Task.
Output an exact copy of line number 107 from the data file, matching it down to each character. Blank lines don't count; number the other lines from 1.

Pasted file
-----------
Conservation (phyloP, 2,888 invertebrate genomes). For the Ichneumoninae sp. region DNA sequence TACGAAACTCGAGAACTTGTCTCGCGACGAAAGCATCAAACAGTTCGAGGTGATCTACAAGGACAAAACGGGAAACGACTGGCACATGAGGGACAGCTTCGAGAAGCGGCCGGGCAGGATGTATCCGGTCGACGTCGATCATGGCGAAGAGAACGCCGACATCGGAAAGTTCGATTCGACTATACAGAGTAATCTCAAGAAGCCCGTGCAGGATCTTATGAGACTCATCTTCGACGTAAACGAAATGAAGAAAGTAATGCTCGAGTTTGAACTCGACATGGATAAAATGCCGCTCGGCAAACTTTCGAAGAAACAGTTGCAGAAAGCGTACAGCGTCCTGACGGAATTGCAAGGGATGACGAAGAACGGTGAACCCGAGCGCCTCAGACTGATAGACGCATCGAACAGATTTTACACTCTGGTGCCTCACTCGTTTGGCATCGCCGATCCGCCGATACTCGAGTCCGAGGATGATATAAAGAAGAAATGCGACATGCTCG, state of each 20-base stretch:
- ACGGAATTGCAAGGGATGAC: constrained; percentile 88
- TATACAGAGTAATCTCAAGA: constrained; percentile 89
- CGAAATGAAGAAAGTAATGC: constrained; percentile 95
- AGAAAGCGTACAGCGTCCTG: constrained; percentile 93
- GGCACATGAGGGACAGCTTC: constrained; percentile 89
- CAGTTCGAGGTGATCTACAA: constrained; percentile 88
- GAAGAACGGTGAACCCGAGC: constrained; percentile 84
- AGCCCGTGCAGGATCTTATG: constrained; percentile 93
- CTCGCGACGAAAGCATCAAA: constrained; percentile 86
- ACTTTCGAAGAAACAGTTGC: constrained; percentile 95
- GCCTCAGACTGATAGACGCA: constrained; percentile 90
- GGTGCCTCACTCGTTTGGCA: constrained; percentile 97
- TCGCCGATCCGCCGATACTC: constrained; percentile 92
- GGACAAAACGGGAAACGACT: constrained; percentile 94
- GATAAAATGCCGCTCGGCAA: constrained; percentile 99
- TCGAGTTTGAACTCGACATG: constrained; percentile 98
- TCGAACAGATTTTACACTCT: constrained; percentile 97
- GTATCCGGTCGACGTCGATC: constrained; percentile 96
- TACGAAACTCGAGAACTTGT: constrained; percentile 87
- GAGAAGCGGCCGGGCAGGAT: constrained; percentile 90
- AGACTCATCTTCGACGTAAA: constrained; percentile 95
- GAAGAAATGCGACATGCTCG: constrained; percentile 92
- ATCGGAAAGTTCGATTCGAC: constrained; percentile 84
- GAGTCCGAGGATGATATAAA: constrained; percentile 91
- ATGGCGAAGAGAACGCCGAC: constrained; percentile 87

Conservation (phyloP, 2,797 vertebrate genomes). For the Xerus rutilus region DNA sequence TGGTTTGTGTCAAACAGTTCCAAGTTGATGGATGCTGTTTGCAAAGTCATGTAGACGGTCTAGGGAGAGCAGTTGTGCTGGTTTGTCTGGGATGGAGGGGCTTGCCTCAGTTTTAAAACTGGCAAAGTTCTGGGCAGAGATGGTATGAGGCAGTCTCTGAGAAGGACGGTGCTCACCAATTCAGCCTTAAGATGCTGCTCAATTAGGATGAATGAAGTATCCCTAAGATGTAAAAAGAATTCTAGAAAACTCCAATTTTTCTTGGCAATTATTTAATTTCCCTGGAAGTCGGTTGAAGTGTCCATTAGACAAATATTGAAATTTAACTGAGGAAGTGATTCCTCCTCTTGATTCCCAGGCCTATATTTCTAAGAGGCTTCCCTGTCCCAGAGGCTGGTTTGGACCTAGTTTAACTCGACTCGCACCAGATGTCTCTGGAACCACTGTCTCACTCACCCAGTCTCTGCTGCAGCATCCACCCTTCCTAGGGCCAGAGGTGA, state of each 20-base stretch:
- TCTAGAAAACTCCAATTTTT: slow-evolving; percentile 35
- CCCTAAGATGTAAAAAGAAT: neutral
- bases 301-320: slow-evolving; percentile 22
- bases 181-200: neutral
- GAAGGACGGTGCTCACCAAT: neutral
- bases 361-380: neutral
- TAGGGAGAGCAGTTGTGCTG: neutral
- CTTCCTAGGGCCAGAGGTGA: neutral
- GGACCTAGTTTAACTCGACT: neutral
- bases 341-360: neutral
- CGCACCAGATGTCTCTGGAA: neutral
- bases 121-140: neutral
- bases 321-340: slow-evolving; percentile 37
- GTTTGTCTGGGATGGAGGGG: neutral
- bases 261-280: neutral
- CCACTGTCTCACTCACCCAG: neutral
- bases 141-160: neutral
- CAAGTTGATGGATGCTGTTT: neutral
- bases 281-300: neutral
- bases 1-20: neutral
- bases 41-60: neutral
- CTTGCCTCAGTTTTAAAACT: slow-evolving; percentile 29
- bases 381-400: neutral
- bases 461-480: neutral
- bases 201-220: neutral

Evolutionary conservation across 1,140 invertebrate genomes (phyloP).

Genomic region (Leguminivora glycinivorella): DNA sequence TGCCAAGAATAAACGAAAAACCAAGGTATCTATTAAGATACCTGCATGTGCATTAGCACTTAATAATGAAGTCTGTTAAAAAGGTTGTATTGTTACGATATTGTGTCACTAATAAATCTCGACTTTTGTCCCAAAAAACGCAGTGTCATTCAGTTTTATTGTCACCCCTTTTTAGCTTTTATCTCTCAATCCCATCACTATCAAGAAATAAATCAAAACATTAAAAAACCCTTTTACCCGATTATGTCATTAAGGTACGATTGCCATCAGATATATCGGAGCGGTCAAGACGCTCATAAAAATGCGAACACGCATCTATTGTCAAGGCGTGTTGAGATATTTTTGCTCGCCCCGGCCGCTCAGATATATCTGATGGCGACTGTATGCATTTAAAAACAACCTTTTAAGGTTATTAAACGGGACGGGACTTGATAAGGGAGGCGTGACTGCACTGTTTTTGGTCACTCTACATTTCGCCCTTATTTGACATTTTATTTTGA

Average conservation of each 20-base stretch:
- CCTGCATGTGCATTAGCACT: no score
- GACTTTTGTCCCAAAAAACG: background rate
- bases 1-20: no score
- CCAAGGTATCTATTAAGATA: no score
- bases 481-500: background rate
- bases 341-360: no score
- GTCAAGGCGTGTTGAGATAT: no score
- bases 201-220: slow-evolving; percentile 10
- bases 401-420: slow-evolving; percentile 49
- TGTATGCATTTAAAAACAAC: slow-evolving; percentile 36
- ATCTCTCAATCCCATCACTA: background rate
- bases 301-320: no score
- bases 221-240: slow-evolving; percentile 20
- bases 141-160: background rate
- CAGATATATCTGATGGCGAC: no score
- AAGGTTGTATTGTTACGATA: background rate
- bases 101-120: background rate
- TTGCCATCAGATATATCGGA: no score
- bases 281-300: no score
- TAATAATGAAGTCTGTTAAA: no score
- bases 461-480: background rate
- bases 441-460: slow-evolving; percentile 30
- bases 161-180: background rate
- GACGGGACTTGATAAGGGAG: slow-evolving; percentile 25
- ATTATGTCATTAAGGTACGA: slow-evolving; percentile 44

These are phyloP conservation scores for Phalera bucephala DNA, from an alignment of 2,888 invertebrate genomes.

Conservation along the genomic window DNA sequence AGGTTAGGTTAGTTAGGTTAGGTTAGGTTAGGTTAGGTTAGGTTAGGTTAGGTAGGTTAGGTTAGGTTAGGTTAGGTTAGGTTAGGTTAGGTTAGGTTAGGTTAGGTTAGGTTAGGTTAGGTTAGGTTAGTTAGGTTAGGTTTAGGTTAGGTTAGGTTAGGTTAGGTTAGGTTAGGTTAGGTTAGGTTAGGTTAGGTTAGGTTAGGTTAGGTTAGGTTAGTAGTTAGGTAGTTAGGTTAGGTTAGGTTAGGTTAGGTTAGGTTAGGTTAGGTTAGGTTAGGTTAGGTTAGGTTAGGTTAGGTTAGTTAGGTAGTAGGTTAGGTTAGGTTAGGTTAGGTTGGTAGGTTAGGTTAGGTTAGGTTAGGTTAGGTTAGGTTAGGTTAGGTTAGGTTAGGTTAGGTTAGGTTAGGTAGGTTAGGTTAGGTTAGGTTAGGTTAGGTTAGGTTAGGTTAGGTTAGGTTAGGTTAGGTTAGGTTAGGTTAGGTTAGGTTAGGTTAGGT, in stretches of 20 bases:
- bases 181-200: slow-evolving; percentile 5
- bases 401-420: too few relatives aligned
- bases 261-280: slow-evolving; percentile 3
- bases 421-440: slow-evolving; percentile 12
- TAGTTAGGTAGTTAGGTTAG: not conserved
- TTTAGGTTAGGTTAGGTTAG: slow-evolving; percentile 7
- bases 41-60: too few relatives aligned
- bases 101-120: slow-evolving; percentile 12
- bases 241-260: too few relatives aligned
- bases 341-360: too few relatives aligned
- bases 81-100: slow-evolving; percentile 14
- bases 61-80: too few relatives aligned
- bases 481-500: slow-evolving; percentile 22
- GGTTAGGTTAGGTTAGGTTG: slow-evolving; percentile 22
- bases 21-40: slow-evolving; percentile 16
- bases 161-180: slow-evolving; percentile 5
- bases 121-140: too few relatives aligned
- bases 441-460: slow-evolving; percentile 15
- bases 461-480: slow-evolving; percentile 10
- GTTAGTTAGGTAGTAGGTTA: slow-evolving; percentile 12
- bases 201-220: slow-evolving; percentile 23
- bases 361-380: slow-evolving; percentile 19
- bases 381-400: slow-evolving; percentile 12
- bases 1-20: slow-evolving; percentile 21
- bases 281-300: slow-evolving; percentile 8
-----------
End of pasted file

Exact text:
- bases 281-300: slow-evolving; percentile 8